Point two: for two and a half centuries at least, civil governance by or with monarchies has been innately and ineluctably inferior to governance through well-crafted republics. See especially the writings thereon of Englishman Thomas Paine. Put rather simply, people in republics have the right and the power to “throw the bastards out” every few years; conversely, people in hereditary monarchies may be stuck for centuries with an at best mediocre breed of “sovereigns.” Irish nationalism, by no means an exclusively Irish Catholic phenomenon, is and has long been, inter alia, a manifestation of these facts.

Point three: established state religions, perhaps in all cases a poor idea, are especially bad where sizable dissenting minorities have felt thereby oppressed. Relatedly, in response to Mr. Trimble’s Chicago comments, Mr. Mick Finnegan of Dublin recently observed in a letter to the Irish News: “The head of Mr Trimble’s state must be a Protestant ... and head of a Church established by the state”; Mr. Finnegan might also have correctly referenced the constitutional impossibility of any British head of state even being married to a Catholic. Regarding this unarguably and perhaps preeminently sectarian aspect of United Kingdom society, the Rt. Rev. Mark Santer, the Church of England Bishop of Birmingham, called in March 2002 for the end of the ties between the United Kingdom government and the Church of England; Mr. Trimble, a Westminster M.P. and Nobel Prize laureate, might have publicly added his voice to Bishop Santer’s brave call, but-notwithstanding his apparent disdain for “Catholic sectarianism”-he did not do so.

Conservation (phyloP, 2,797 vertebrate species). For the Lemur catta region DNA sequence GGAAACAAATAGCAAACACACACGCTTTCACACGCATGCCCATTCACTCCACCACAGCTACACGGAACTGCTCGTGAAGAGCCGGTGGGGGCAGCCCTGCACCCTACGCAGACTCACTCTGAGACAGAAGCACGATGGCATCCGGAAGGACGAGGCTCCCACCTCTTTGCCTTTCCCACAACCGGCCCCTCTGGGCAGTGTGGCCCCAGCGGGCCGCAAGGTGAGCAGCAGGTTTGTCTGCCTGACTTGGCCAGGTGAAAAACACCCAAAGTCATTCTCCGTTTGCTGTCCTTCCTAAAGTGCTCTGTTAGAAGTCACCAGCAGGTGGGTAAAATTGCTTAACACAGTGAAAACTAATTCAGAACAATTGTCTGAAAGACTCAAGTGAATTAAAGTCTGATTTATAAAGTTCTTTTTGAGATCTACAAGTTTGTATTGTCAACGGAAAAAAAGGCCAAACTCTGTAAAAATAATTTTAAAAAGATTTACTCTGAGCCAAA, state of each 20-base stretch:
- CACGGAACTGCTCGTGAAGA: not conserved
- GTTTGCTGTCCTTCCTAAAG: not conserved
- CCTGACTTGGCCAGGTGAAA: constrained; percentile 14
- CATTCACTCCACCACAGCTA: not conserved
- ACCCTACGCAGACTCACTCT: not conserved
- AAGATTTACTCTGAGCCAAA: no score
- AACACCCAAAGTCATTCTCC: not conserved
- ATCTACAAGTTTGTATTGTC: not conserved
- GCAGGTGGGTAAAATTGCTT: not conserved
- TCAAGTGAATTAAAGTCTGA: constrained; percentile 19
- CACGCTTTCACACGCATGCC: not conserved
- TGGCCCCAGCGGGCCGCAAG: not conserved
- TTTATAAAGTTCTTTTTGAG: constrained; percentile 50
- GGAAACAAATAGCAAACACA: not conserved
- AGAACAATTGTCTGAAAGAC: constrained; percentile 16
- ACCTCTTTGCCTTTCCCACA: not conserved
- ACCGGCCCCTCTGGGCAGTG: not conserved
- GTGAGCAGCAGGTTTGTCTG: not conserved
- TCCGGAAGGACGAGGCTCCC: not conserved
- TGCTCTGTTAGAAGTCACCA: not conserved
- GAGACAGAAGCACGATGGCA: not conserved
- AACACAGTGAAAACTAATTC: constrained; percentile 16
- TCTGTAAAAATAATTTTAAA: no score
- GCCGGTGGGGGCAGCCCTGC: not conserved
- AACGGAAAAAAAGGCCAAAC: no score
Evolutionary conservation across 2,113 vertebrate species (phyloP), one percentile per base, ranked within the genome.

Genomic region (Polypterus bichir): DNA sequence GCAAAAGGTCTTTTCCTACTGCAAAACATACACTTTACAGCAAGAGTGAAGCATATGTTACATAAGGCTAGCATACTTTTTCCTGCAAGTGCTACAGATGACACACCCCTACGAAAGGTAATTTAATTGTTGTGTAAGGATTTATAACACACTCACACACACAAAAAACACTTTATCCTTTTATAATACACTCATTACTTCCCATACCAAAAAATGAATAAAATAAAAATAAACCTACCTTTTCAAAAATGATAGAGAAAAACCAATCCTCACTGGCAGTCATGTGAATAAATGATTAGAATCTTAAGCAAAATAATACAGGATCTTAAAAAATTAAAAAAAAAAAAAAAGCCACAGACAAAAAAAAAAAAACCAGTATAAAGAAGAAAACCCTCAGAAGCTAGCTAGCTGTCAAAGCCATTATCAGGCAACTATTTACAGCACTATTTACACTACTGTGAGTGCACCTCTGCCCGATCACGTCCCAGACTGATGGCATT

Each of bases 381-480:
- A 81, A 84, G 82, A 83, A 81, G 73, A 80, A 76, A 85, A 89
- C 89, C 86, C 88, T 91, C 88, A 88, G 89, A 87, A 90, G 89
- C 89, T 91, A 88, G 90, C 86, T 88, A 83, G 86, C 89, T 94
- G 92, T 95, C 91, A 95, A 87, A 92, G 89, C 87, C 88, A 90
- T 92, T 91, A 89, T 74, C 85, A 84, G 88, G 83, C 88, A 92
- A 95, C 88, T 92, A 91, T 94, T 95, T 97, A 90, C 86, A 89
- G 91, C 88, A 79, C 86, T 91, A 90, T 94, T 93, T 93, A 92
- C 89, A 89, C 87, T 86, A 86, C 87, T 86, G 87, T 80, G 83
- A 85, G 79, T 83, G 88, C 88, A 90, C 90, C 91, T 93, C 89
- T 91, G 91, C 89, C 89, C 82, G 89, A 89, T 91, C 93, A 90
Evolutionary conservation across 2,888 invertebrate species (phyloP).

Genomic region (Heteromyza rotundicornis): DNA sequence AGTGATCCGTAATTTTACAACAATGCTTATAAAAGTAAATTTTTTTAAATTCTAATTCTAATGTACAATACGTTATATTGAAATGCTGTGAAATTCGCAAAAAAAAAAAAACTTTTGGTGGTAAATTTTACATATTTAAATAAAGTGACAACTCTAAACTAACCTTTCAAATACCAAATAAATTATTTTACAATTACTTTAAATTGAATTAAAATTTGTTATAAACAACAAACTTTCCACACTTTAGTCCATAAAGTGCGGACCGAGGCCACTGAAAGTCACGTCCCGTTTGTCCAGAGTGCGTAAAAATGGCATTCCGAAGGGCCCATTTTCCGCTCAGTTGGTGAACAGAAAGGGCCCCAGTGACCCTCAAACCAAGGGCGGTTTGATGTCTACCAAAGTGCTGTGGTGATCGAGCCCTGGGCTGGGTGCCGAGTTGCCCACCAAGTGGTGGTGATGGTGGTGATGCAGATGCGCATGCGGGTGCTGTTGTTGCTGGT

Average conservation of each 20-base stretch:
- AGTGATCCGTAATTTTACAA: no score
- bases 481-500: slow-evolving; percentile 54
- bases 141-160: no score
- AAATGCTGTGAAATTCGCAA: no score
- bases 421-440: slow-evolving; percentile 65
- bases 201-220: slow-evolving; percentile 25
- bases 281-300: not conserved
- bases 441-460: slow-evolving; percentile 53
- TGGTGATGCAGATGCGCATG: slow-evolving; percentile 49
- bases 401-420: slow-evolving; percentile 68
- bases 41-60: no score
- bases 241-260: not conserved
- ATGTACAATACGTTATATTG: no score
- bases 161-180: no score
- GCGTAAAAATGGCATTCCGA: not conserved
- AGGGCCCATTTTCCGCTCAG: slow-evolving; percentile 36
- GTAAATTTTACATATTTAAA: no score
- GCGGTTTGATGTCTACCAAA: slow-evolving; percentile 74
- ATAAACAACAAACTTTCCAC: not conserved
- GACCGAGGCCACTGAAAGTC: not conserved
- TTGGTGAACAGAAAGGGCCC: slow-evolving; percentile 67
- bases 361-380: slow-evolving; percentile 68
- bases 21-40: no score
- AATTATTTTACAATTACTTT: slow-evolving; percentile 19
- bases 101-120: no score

Centuries ago, and rather more succinctly, the French distilled these political ideas and ideals as “liberty, equality, and fraternity.”

Thus, the question “why is there an Irish state?” might well be answered: “Basically for the same reasons that there is an American state.” Maybe those reasons are inadequate in Dr. Edwards’ eyes, but a great many millions would beg to differ, and a great many of them would do so not with outrage but with, frankly, a measure of pity.

Politely yet repeatedly, Dr. Edwards has herself rejected my requests for assistance in trying to investigate formally whether a fair and workable negotiated independence might be feasible and broadly acceptable in Northern Ireland, especially in the wake of this latest and perhaps final failure of the Good Friday Agreement.

In that I believe she has substantial intellectual potential, I hope she’ll one day reconsider those requests and reverse her position. After all, even her friend David Trimble-as a Queen’s University of Belfast teacher in 1988, before he succumbed completely to the political bug-publicly (if, perhaps, hyperbolically) asserted that Northern Ireland’s independence was an “inevitability.”

However, I’d accept that-if Dr. Edwards does genuinely feel that Ireland’s southern twenty-six counties should properly have been populated only with docile subjects of the English crown-she’ll not invidiously discriminate in that respect regarding Ireland’s northeast six.


Washington, D.C. lawyer Paul A. Fitzsimmons wrote Independence for Northern Ireland: Why and How (1993) (